SAN GABRIEL — It took a few weeks for things to settle down for the new-look City Council.
At Tuesday's meeting, the three new council members were blissfully handling such humdrum matters as weed abatement and the question of whether to have a nondenominational invocation at council meetings.
But the air had not entirely cleared after their tumultuous first appearance two weeks ago. At that meeting, the three newly elected councilmen, who were swept into office April 12 on a wave of slow-growth sentiment, appointed a "transition team" to perform a series of investigations and audits.
The team was led by R. Zaiden Corrado, who was named interim city attorney. Corrado submitted his resignation this week, charging that Mayor John Tapp had been "politically motivated" in stopping the investigation of the city Police Department.
Tempest of Criticism
The surprise appointment two weeks ago of the transition team, consisting of Corrado and consultant Xavier Hermosillo, both with ties to development-minded Irwindale, stirred up a small tempest of criticism from supporters of the new councilmen, Tapp, Frank Blaszcak and James Castaneda.
In his letter of resignation, Corrado, a Fullerton attorney, said he was resigning because the city had not agreed to his proposed contract and because Tapp had undermined a proposed investigation of the San Gabriel Police Department. The Police Department has been torn by charges and countercharges between Chief Don Tutich and rank-and-file police officers.
"Besides the unwillingness to negotiate a contract with me, you ordered us to stop a probe of your police department after you ordered us to begin it, and your decision was, as you told us, politically motivated," Corrado wrote.
Tapp said in an interview that the council and Corrado had reached an impasse in contract negotiations because of the attorney's style and his financial demands. "Mr. Corrado is an excellent attorney in his field, but his methods, his approach to problems, are a little more high-powered than we're used to," Tapp said. "His fees reflect that, too."
He said Corrado had asked for an $80,000-a-year retainer, whereas the city currently pays about $50,000 for legal services.
Corrado could not be reached for comment, but Hermosillo, a West Covina consultant who has been a principal in Irwindale's negotiations to bring the Los Angeles Raiders to a proposed new stadium near the Foothill Freeway, said both Tapp and Castaneda had raised the issue of politics in calling off the police probe.
"Castaneda said that 'this investigation is causing political problems for me, and you gotta stop it,' " said Hermosillo.
But the investigation has already proceeded far enough to uncover possible wrongdoing, Hermosillo said.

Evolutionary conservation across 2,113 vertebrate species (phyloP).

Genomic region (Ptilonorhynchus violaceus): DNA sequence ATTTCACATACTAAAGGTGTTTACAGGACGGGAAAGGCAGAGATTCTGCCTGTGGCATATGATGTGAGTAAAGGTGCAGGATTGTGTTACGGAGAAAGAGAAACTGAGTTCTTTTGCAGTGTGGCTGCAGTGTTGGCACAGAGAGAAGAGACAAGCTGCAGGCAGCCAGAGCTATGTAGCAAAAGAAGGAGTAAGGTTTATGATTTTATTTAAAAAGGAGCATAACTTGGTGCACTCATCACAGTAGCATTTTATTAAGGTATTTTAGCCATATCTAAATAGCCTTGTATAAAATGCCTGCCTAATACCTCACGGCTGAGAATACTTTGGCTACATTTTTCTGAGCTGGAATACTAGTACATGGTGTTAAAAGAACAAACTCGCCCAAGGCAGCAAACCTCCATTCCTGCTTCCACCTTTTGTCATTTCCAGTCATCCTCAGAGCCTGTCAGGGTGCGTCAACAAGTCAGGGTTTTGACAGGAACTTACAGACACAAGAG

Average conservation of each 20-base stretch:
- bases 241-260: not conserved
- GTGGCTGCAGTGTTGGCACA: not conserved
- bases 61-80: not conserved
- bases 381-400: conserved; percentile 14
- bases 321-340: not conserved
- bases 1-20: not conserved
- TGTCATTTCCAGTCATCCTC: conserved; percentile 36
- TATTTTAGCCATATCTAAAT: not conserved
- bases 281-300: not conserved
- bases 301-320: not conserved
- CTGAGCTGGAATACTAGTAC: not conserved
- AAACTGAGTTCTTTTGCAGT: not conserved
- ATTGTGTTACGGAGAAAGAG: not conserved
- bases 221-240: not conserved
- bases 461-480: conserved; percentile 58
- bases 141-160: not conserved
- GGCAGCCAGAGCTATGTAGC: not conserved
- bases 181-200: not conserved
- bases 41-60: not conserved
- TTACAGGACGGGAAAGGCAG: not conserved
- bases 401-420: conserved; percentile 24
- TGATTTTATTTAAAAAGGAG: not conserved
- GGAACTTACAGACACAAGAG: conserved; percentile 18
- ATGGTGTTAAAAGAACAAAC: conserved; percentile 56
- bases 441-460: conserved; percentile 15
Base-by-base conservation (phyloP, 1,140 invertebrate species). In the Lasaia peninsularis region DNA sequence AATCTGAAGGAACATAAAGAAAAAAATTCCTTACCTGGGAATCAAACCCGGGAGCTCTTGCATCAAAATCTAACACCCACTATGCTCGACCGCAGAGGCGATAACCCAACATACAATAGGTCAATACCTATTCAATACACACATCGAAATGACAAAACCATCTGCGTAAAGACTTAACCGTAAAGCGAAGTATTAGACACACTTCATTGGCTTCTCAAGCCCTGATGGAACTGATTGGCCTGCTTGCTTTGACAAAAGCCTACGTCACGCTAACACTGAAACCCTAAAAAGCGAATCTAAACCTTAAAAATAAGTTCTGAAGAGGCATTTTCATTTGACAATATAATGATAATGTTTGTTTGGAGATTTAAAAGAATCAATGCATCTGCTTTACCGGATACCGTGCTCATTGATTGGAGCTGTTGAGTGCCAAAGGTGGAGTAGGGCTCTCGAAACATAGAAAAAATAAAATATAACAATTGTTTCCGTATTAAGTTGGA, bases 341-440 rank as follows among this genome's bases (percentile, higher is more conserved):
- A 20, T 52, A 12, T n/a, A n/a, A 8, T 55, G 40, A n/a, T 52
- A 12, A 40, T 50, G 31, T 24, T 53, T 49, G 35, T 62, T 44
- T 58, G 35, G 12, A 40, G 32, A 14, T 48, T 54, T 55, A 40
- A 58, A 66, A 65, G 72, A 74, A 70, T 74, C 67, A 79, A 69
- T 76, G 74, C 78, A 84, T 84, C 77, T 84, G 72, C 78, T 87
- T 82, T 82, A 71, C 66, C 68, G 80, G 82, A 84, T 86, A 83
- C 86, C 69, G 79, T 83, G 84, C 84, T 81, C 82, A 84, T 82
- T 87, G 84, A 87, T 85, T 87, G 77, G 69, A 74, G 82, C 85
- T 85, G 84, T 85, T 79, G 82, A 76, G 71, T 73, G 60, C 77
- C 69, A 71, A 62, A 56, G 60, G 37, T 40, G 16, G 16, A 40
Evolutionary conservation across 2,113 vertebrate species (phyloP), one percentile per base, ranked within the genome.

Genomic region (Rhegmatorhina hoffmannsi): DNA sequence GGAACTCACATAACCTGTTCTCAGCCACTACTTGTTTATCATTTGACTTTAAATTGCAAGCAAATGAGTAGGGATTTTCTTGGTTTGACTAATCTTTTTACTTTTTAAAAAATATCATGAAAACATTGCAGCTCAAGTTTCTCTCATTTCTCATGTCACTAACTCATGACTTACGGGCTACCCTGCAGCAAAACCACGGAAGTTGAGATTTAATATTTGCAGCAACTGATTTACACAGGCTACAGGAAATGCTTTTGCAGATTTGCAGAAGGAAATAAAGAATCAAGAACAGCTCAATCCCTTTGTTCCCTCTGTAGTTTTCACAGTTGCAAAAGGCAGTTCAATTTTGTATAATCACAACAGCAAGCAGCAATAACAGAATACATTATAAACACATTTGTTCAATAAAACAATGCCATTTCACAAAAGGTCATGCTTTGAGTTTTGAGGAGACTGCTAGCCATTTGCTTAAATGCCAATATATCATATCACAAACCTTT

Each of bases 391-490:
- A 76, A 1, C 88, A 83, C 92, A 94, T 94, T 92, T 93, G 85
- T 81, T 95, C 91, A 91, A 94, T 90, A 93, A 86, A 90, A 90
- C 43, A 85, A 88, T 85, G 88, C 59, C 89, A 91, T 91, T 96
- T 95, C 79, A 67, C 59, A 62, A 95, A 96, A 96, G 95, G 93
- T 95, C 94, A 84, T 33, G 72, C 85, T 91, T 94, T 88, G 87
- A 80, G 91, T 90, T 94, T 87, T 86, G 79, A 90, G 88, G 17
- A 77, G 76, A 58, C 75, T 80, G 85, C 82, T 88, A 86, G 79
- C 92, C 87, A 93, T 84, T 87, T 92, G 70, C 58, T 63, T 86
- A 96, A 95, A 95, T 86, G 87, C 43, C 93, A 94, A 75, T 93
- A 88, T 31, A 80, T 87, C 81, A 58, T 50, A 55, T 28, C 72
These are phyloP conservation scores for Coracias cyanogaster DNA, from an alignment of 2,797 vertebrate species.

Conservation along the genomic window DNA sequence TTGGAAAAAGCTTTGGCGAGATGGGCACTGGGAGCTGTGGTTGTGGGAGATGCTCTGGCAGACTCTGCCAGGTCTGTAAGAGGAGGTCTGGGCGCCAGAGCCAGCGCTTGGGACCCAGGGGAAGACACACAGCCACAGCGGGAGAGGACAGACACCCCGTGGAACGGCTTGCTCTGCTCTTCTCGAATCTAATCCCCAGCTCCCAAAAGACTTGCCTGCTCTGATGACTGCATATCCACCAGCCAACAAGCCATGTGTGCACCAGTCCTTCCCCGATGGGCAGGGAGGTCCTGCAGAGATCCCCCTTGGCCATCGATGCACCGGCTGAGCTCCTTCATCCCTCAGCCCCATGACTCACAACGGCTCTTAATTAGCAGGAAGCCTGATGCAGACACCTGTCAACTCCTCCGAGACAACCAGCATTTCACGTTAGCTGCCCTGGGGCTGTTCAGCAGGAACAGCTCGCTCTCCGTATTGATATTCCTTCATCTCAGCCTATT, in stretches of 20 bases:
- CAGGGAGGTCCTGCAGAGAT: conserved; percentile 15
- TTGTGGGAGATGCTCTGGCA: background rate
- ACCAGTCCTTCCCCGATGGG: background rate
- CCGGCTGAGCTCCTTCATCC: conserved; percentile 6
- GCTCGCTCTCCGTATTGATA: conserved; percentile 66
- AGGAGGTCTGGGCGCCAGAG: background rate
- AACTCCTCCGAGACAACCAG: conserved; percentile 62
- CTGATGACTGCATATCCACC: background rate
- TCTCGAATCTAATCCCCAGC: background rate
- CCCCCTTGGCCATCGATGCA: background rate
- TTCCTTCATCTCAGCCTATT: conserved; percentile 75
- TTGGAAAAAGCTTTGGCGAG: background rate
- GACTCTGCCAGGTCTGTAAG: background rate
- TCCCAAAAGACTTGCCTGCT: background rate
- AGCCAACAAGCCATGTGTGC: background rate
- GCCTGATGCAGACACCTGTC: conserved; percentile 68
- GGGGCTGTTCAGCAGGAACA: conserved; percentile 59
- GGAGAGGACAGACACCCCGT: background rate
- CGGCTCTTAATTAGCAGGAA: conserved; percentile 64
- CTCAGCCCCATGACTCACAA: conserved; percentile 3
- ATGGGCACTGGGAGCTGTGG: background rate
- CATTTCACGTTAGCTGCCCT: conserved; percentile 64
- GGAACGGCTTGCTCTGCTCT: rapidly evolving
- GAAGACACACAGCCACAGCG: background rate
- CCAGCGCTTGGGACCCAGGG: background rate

"I told Tapp the problem that (killing the investigation) represented," the consultant said. "I told him that we could be bordering on a claim that he was obstructing justice. We (Hermosillo and Corrado) don't want to be a part of that."
Hermosillo would not say what he meant by possible wrongdoing.
Both Castaneda and Tapp denied that they were politically motivated in calling a halt to the investigation.
"They came in and jumped the gun," Castaneda said after Tuesday's meeting. It would be more proper to consider an investigation only after seeing a written proposal, he said. "I'd like to sit back and reflect on who's doing what."
Tapp said the council still intends to proceed with the investigation. "We have to do that to get the air cleared," he said. But he said he and his colleagues may wait until a permanent city attorney is appointed.
Officer Ray Schneiders, a representative of the San Gabriel Police Officers Assn., which represents the Police Department's 30 rank-and-file officers, said informal discussions with council members had led the group to believe that the investigation could be resumed.
He said the organization had asked for a closed-session meeting with the City Council.
"They should not let the investigation sit in hiatus," Schneiders said.
The group unanimously voted "no confidence" in Tutich three months ago, charging that the department was refusing to cooperate in interagency drug task forces or applying for federal and state grants. Tutich and his supporters, claiming that the department is an extraordinarily successful law enforcement agency, charged that the officers were playing politics.
But it was the transition team's ties to Irwindale, rather than the nature of the police investigation, that aroused the ire of members of Citizens For Responsible Development. The grass-roots group successfully ran the campaigns for the three new councilmen.
"The idea of Xavier Hermosillo suddenly proclaiming himself a spokesman for the new City Council is abhorrent," said one leader of the group.
The organization's leaders have met with the three new councilmen in the past two weeks. The three reportedly explained that they had decided to appoint a transition team because they had anticipated legal problems after City Atty. Graham Ritchie resigned two weeks ago.
The three new councilmen appeared chastened by their confusing first days in office. "We didn't get off to a very good start," said Blaszcak at the packed meeting. "But I think the public is willing to forgive us for that, provided we don't make any more mistakes."
The council, including holdover member Sabino Cici, appointed Los Angeles attorney William D. Ross as interim city attorney. Ross is chairman of the Pasadena Planning Commission.
The council also invited applications from citizens interested in filling the council seat of former Councilwoman Janis Cohen, who resigned in protest after the April 19 meeting. The council has 30 days to replace her.